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Question: Spiritual wisdom-traditions often glorify forgiveness as a virtue, but isn’t it impractical and foolish to forgive someone who repeatedly hurts us?
When someone hurts us, forgiving that person is our best response. But often our indignant emotions make us overlook the subtle but vital line that differentiates forgiving a person from trusting a person: forgiveness is for the past; trust is for the future. We are urged to immediately forgive, but not immediately trust, the wrongdoer. Let’s explore this difference.
Whatever wrongs a person has done in the past can’t be changed; as long as we resent the past, we stay stuck in it. Consequently, our thoughts, words, actions and even lives may become resentment-driven, causing us to either clam up or blow up. When we clam up, we drive our anger deep within, thereby unnecessarily inflicting ugly scars on our psyches that may distort our personality. When we blow up, we drive our anger outward not just to the wrongdoer, but to whoever crosses our way at the time of blowing up, thereby creating an undesirable public image of being irritable. Thus both the resentment-driven responses – clamming up or blowing up – are unproductive, nay counter-productive.
Therefore, the best response is that which frees us from resentment – and forgiveness alone can do that. When we forgive a person, we accept the ground reality that the other person being a fallible human is imperfect – as are we. We too may err tomorrow and be in need of forgiveness. In fact, the logic of karma suggests that we may have hurt someone in the past, just as someone has hurt us now. We then see the wrongdoer not as the cause, but as the vehicle, of our suffering, which originated in our own past insensitivity. Underscoring this philosophically informed vision, Srila Prabhupada would recommend that we eschew becoming angry with “the instruments of our karma.” Even if our indignant feelings make the logic of karma difficult to digest, still forgiveness retains its potential to free us from resentment.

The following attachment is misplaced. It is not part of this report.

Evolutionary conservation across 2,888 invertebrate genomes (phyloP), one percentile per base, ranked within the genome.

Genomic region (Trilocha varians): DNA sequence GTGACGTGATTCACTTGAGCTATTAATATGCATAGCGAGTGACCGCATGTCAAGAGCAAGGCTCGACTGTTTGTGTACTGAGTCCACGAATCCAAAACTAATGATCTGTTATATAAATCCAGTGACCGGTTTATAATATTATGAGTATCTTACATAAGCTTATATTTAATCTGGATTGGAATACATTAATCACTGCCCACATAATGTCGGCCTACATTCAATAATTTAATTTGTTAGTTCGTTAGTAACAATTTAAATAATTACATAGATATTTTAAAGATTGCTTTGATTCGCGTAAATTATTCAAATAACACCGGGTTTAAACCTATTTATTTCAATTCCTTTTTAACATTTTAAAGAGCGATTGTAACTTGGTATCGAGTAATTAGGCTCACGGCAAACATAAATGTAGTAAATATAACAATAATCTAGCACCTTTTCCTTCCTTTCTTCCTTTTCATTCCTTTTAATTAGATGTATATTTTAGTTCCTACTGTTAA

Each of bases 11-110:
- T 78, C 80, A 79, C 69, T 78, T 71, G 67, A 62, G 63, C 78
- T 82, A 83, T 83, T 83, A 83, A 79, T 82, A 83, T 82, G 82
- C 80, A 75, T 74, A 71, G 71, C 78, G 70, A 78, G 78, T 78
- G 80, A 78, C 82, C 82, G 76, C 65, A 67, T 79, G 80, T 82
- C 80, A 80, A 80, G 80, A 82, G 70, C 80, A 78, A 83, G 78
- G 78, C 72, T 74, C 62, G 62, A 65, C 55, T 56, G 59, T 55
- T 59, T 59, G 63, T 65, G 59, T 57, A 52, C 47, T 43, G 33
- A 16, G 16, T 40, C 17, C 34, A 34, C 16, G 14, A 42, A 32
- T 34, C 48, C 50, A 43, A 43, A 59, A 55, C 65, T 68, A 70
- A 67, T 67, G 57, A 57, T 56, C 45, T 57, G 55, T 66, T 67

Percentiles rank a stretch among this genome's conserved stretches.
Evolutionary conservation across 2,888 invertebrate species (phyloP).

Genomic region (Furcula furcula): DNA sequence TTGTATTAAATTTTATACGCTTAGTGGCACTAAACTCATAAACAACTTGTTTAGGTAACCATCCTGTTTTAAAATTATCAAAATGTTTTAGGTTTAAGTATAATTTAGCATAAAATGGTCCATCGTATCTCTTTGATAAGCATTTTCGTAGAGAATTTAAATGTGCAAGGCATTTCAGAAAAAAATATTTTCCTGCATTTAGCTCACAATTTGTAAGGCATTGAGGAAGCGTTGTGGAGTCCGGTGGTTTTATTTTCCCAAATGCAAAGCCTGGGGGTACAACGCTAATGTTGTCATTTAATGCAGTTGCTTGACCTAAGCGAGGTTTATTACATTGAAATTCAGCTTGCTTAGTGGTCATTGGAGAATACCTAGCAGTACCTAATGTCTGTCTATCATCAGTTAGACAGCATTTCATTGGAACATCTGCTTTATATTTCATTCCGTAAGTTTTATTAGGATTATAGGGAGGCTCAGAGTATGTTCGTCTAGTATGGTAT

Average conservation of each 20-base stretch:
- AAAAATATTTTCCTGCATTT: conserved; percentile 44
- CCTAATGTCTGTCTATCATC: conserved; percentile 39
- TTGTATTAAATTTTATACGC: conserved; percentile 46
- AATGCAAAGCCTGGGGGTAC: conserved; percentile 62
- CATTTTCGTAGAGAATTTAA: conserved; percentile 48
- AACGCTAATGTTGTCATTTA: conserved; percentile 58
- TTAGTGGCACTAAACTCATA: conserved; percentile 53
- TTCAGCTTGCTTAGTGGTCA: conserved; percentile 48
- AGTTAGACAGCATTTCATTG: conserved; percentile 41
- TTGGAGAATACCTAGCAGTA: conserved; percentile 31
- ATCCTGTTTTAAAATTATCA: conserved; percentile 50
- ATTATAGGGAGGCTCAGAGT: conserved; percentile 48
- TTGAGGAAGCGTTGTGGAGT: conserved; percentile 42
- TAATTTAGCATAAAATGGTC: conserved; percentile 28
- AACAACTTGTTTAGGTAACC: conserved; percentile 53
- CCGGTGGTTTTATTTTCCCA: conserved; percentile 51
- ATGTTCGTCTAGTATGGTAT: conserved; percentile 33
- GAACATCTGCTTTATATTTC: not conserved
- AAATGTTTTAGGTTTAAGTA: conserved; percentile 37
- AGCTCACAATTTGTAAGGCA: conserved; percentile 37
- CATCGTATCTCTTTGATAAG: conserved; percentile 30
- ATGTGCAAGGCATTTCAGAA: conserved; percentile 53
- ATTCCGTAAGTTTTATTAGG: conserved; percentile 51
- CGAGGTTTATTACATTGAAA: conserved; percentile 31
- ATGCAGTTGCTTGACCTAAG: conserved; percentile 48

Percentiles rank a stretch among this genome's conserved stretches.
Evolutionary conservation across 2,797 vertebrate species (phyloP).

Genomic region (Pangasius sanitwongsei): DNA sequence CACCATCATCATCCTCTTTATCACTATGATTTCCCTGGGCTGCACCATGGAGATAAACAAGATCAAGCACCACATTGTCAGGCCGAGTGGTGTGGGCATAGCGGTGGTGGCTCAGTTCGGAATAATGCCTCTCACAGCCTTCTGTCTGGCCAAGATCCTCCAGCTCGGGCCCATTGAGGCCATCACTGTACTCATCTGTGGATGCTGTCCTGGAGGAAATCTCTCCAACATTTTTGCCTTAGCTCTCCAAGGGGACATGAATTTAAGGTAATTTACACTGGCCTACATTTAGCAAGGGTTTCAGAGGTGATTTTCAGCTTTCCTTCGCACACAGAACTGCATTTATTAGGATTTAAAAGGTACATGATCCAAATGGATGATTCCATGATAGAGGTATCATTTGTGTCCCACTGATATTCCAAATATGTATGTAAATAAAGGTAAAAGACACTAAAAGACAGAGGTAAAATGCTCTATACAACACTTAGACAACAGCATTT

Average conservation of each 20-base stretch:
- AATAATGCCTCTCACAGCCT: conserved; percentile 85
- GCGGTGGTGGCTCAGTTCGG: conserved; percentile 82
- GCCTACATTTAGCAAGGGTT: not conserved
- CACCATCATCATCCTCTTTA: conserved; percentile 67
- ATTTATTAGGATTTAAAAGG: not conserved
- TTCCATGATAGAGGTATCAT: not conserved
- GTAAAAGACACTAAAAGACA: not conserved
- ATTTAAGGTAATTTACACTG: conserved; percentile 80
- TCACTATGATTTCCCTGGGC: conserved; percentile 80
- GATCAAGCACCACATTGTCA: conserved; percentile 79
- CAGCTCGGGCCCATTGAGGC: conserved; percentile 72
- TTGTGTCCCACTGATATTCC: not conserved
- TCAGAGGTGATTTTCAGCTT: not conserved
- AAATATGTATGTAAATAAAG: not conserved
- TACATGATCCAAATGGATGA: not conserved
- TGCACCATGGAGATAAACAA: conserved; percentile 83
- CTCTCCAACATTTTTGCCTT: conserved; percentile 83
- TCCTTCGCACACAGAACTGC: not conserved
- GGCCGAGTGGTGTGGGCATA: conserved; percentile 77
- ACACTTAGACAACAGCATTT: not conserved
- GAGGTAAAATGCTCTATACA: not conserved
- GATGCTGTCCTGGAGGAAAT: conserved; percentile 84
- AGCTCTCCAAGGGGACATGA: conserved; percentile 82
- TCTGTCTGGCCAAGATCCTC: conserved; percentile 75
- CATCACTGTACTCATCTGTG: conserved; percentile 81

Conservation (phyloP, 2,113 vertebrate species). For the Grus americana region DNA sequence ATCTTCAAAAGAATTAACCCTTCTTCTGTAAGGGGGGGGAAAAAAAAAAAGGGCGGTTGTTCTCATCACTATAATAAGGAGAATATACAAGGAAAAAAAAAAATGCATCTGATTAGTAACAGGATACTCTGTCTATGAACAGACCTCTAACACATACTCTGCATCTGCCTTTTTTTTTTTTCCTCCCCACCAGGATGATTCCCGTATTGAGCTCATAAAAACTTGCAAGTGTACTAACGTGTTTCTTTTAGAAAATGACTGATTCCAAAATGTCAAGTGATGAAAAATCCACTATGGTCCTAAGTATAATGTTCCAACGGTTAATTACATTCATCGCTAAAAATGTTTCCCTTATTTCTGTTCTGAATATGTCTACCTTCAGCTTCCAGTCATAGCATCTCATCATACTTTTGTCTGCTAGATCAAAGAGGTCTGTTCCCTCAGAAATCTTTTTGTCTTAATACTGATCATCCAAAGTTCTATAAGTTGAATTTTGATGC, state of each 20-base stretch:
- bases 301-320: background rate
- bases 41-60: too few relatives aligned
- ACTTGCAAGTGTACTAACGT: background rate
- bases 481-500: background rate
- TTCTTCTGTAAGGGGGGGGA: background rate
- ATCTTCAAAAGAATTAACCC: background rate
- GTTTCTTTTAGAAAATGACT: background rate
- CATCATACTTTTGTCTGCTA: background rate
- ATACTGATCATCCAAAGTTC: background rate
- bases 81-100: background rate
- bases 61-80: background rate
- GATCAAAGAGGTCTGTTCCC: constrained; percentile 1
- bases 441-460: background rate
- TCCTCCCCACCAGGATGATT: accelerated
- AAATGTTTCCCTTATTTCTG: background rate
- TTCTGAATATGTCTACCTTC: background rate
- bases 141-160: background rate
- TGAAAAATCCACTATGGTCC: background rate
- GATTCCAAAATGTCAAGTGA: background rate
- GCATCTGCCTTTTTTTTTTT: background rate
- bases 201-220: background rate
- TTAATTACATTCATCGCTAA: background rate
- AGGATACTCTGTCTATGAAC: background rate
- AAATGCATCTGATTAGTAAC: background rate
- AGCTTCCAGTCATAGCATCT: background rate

So, we needn’t make our forgiveness conditional to the other person’s seeking it, but we should certainly make our trust conditional to that person’s earning it by sustained improved behavior. Conveying our forgiveness helps that person avoid the pitfall of self-justification, and holding back our trust avoids the pitfall of that person remaining oblivious to the past wrongdoing. Forgiving a person certainly doesn’t mean that we let the other person continue the hurting behavior; that would be masochism and there’s nothing laudable or spiritual about masochism. At the same time, it needs to be stressed that there’s nothing intrinsically laudable or spiritual about cultivating and actualizing revenge fantasies. So, we need to find that balanced course of action which allows both us and the other person to grow spiritually. This balance can be better grasped through historical and practical examples.